47 research outputs found

    Bayesian Methods in Nonlinear Time Series

    Get PDF
    This paper reviews the analysis of the threshold autoregressive, smooth threshold autoregressive, and Markov switching autoregressive models from the Bayesian perspective. For each model we start by describing a baseline model and discussing possible extensions and applications. Then we review the choice of prior, inference, tests against the linear hypothesis, and conclude with models selection. A short discussion of recent progress in incorporating regime changes into theoretical macroeconomic models concludes our survey.Threshold, Smooth Threshold, Markov-switching

    Empirical Comparison of Sticky Price and Sticky Information Models

    Get PDF
    Mankiw and Reis (2002) have revived imperfect information explanations for the short run real effects of monetary policy. This paper contrasts their sticky information model with the standard sticky price model. First, I utilize a theoretical relation between aggregate prices and unit labor cost that allows me to leave unspecified household preferences, wage setting and money demand. Second, I introduce a modeling approach that allows me to nest the sticky price and the sticky information models within a single empirical framework. Third, I propose a single-step estimation method that provides consistent estimates of adjustment speeds and reliable confidence bands that enable me to reject flexible prices. Finally, I use the approach to carry out an empirical specification analysis of multiple structural models. An empirical comparison favors the sticky price explanation over the Mankiw-Reis model.sticky price, sticky information, model selection

    The smooth transition autoregressive target zone model with the Gaussian stochastic volatility and TGARCH error terms with applications

    Get PDF
    This paper proposes to model the error term in smooth transition autoregressive target zone model as Gaussian with stochastic volatility (STARTZ-SV) or as Student-t with GARCH volatility (STARTZ-TGARCH). Using the dynamics of Norwegian krone exchange rate index, we show that both models produce standardized residuals that are closer to assumed distributions and do not produce a hump in the estimated marginal distribution of exchange rate which is more consistent with theoretical predictions. We apply developed models to test whether the dynamics of oil price can be well approximated by the Krugman’s target zone model. Our estimates of conditional volatility and marginal distribution reject the target zone hypothesis.target zone, oil price, exchange rate, stochastic volatility, griddy Gibbs, smooth transition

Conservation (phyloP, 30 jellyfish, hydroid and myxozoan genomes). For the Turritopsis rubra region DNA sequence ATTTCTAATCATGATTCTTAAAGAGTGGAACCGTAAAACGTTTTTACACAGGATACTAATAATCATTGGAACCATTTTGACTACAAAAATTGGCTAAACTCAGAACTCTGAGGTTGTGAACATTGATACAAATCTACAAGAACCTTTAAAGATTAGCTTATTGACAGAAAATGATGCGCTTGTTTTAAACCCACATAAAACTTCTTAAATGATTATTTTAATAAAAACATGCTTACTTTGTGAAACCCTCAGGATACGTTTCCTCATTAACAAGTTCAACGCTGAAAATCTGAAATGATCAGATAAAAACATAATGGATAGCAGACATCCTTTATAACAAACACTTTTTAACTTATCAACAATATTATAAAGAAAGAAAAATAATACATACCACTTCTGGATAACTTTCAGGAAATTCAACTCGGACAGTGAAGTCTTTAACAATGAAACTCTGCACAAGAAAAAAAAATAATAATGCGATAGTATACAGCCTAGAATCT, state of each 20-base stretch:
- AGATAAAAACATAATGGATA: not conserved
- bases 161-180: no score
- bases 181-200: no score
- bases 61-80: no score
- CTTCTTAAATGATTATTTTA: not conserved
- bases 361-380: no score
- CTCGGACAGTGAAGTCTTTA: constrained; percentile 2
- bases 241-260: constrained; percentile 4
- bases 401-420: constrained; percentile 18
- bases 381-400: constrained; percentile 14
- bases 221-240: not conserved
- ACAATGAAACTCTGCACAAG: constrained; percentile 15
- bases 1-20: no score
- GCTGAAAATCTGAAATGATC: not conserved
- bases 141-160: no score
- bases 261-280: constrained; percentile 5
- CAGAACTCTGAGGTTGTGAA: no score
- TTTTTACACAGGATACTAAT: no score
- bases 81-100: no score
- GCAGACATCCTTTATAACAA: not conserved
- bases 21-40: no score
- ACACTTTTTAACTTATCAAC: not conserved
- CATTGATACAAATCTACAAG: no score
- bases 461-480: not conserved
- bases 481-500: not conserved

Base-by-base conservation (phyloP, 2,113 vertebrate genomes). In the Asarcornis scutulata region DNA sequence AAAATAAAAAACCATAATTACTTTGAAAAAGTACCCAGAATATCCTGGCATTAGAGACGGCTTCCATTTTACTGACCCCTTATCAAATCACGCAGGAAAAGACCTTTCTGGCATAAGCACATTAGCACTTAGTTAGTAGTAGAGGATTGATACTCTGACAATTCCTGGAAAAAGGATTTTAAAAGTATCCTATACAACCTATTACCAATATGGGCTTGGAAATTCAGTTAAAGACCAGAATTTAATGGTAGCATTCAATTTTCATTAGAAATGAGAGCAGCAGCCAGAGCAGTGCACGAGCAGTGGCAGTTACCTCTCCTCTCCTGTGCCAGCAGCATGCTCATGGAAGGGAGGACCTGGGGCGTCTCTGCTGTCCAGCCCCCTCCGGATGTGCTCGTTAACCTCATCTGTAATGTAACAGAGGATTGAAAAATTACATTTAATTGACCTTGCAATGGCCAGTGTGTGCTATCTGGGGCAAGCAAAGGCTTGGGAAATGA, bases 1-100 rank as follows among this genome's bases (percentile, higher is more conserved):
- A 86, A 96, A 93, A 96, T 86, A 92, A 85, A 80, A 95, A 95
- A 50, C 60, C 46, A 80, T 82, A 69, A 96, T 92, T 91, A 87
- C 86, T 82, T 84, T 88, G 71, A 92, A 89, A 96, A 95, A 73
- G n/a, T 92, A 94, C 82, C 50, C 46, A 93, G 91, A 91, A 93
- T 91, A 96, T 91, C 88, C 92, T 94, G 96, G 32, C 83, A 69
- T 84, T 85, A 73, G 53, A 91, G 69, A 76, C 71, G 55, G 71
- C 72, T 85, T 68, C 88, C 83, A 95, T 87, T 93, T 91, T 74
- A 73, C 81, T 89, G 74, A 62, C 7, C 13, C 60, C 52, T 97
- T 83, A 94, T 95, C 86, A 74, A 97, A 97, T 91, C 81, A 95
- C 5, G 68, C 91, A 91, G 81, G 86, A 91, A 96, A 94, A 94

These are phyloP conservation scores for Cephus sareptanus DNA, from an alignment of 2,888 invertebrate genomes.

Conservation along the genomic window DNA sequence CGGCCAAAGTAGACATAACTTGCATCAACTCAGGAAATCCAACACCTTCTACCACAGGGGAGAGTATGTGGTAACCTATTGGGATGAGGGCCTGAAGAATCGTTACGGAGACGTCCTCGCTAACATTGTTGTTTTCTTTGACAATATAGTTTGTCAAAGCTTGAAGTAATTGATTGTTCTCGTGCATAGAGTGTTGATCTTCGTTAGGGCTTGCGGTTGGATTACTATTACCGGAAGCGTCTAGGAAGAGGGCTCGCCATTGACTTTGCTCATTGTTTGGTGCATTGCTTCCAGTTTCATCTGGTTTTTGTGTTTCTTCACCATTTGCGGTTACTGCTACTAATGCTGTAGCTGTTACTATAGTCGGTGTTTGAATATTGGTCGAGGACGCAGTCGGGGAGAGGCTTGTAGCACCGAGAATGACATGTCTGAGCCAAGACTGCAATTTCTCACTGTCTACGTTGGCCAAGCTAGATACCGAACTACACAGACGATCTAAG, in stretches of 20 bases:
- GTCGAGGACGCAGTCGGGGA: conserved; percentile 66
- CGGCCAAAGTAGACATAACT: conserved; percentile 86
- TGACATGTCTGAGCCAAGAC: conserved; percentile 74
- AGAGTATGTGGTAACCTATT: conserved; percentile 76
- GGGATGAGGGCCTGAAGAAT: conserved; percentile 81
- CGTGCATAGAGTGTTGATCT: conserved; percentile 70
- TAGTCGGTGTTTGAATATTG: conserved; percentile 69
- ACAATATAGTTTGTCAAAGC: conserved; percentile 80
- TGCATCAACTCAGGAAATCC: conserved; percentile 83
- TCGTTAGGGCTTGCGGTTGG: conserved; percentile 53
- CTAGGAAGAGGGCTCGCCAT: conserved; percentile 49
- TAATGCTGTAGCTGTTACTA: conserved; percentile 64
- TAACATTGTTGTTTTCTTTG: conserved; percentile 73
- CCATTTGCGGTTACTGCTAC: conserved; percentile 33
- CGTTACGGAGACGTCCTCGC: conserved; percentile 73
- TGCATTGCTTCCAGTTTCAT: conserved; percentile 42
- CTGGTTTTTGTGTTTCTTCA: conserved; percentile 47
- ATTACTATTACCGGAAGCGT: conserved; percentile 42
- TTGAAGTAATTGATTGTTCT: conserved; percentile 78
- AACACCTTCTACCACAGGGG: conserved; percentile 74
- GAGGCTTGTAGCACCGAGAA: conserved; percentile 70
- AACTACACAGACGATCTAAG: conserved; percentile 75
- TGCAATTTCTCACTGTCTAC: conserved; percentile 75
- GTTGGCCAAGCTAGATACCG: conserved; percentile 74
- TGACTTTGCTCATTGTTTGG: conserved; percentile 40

Posted - Offer Markets In Near Continuous Time: an Experimental Investigation

    Get PDF
    This paper reports an experiment conducted to evaluate a ‘near continuous’ variant of the posted-offer trading institution, where the number of periods in a market session is increased by reducing sharply each period’s maximum length. Experimental results suggest that although decisions in time-truncated periods are not equivalent to periods of longer duration, extensive repetition improves considerably the drawing power of equilibrium predictions in some challenging environments. Nevertheless, significant deviations remain in the near continuous framework. We also observe that the extra data collected in the near continuous framework allows new insights into price convergence and price signaling.experiment, monopoly, pricing, price signaling

    Expectations Anchoring in Inflation Targeting Regimes

    Get PDF
    Central banks adopt an inflation targeting policy with a goal to anchor inflation expectations. We argue that the expectations anchoring test developed in the context of the Krugman (1991) exchange rate targeting model is well-suited for inflation targeting applications. The test quantifies nonlinearity between realized and expected inflation for very high and very low inflation levels. It does not require comparison with the control group of non-targeting countries, avoiding critique of the benchmark approach. We test inflation targeting in Australia, Canada, New Zealand, Sweden, the United Kingdom and find weak support for expectations anchoring.monetary policy, inflation, exchange rate, target zone model, expectations anchoring

    Nominal Price Shocks in Monopolistically Competitive Markets: An Experimental Analysis

    Get PDF